Learning Goal: To understand the definition of electric flux, and how to calculate it.

Flux is the amount of a vector field that "flows" through a surface. We now discuss the electric flux through a surface (a quantity needed in Gauss's law): , where is the flux through a surface with differential area element , and is the electric field in which the surface lies. There are several important points to consider in this expression:

It is an integral over a surface, involving the electric field at the surface.

is a vector with magnitude equal to the area of an infinitesmal surface element and pointing in a direction normal (and usually outward) to the infinitesmal surface element.

The scalar (dot) product implies that only the component of normal to the surface contributes to the integral. That is, , where is the angle between and .

When you compute flux, try to pick a surface that is either parallel or perpendicular to , so that the dot product is easy to compute.

Two hemispherical surfaces, 1 and 2, of respective radii and , are centered at a point charge and are facing each other so that their edges define an annular ring (surface 3), as shown. The field at position due to the point charge is:

where is a constant proportional to the charge, , and is the unit vector in the radial direction

Flux is the amount of a vector field that "flows" through a surface. We now discuss the electric flux through a surface (a quantity needed in Gauss's law): , where is the flux through a surface with differential area element , and is the electric field in which the surface lies. There are several important points to consider in this expression:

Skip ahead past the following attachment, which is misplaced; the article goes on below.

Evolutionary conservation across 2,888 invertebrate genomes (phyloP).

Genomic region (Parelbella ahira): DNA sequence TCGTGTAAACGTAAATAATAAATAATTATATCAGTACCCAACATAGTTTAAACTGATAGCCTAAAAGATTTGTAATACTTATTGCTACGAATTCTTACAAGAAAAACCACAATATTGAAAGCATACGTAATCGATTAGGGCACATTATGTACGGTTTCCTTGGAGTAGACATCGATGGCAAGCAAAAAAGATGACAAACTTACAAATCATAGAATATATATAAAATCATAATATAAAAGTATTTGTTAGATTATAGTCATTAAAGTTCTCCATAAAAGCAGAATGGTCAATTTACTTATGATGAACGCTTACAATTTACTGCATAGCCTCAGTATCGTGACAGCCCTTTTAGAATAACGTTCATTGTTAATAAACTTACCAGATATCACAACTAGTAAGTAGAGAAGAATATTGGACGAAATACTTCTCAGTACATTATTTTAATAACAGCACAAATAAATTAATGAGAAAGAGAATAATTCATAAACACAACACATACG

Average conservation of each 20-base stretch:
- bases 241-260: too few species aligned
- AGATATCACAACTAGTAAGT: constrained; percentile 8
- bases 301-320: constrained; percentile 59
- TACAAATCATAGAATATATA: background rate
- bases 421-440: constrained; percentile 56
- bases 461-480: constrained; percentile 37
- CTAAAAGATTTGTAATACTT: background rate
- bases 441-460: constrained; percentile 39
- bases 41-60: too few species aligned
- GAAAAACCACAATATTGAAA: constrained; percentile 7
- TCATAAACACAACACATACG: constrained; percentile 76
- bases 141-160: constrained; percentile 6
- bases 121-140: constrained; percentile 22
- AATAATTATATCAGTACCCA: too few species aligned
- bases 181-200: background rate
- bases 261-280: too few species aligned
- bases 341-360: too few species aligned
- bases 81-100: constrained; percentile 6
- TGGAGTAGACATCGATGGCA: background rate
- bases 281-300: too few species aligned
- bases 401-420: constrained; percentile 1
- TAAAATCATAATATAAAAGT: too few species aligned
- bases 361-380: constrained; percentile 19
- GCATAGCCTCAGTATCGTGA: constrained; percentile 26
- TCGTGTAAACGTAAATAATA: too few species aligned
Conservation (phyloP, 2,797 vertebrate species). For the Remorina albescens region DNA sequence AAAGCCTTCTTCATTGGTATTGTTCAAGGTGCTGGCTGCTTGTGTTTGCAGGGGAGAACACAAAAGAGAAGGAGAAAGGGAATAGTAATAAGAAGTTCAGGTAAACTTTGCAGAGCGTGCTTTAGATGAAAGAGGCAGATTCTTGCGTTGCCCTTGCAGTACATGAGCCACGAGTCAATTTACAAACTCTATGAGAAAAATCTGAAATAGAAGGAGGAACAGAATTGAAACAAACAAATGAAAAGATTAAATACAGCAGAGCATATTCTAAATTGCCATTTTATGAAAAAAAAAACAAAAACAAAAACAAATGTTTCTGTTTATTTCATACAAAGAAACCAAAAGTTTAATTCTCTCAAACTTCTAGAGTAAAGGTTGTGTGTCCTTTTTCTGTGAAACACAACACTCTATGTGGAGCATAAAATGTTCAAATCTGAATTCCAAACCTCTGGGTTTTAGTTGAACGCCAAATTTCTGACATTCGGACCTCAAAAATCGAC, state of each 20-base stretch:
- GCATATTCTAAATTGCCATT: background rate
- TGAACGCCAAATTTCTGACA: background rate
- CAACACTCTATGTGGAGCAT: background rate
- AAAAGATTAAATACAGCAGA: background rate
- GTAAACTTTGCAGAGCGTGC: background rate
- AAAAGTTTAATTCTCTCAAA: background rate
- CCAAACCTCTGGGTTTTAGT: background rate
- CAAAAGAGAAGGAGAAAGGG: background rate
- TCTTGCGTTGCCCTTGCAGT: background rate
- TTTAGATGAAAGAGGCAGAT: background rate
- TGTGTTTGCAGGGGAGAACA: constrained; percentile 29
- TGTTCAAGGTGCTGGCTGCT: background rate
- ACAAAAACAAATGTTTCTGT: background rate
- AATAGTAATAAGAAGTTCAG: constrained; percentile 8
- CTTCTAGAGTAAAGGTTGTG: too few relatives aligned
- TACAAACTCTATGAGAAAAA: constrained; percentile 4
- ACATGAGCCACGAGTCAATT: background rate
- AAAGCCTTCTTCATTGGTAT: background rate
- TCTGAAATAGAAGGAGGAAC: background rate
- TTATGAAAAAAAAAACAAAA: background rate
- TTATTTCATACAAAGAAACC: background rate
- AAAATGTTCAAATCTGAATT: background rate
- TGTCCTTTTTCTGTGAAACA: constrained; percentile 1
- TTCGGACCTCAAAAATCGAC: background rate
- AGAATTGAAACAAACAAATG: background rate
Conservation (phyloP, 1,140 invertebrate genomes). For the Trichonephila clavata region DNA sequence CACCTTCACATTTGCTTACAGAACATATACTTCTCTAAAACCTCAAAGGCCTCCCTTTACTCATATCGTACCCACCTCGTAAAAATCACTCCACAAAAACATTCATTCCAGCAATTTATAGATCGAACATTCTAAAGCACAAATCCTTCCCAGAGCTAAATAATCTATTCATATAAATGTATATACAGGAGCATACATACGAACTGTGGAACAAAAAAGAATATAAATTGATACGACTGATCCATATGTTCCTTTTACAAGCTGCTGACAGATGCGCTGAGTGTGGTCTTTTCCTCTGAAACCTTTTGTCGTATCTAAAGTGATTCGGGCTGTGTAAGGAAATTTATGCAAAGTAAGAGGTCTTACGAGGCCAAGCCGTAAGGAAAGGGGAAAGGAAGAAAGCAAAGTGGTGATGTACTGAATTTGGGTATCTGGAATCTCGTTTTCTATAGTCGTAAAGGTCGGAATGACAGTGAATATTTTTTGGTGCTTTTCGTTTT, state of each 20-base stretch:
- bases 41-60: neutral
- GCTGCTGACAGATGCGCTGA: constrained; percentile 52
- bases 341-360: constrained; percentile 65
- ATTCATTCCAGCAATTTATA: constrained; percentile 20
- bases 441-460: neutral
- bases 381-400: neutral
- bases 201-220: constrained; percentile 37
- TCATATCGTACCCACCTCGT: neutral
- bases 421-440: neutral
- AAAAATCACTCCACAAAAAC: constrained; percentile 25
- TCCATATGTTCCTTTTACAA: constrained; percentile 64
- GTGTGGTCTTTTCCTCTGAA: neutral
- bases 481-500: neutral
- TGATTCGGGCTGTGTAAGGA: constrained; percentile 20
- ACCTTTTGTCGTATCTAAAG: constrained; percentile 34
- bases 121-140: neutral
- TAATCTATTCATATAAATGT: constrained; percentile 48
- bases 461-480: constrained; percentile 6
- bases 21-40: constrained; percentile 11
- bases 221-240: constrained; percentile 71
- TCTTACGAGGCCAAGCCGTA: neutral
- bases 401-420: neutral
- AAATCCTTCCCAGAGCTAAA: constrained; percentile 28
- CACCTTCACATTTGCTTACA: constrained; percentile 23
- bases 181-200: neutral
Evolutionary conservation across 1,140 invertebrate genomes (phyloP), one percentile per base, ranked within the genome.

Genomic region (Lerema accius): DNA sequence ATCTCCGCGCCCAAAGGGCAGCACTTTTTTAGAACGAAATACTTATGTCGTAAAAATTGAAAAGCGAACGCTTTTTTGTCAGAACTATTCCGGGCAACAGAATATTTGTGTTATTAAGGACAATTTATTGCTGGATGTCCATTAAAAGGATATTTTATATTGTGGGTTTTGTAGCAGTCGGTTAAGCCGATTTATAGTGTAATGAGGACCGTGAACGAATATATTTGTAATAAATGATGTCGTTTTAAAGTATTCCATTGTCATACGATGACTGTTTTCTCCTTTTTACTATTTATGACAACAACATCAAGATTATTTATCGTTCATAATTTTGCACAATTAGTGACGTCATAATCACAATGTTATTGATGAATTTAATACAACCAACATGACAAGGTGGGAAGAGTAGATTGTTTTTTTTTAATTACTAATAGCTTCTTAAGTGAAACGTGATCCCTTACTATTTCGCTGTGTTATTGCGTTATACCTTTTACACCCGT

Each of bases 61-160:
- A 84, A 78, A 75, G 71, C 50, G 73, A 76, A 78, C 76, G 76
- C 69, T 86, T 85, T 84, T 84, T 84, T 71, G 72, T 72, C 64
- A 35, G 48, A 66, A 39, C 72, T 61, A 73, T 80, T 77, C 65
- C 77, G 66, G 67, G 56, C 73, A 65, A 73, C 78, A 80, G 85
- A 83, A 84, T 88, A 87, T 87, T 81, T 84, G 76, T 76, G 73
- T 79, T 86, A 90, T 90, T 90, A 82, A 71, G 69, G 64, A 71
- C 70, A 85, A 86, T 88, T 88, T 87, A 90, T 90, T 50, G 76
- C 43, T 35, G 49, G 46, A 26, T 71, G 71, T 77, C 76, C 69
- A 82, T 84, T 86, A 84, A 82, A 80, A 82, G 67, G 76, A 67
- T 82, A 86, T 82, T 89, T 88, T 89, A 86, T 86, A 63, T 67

It is an integral over a surface, involving the electric field at the surface.

is a vector with magnitude equal to the area of an infinitesmal surface element and pointing in a direction normal (and usually outward) to the infinitesmal surface element.

The scalar (dot) product implies that only the component of normal to the surface contributes to the integral. That is, , where is the angle between and .

When you compute flux, try to pick a surface that is either parallel or perpendicular to , so that the dot product is easy to compute.

Two hemispherical surfaces, 1 and 2, of respective radii and , are centered at a point charge and are facing each other so that their edges define an annular ring (surface 3), as shown. The field at position due to the point charge is:

where is a constant proportional to the charge, , and is the unit vector in the radial direction

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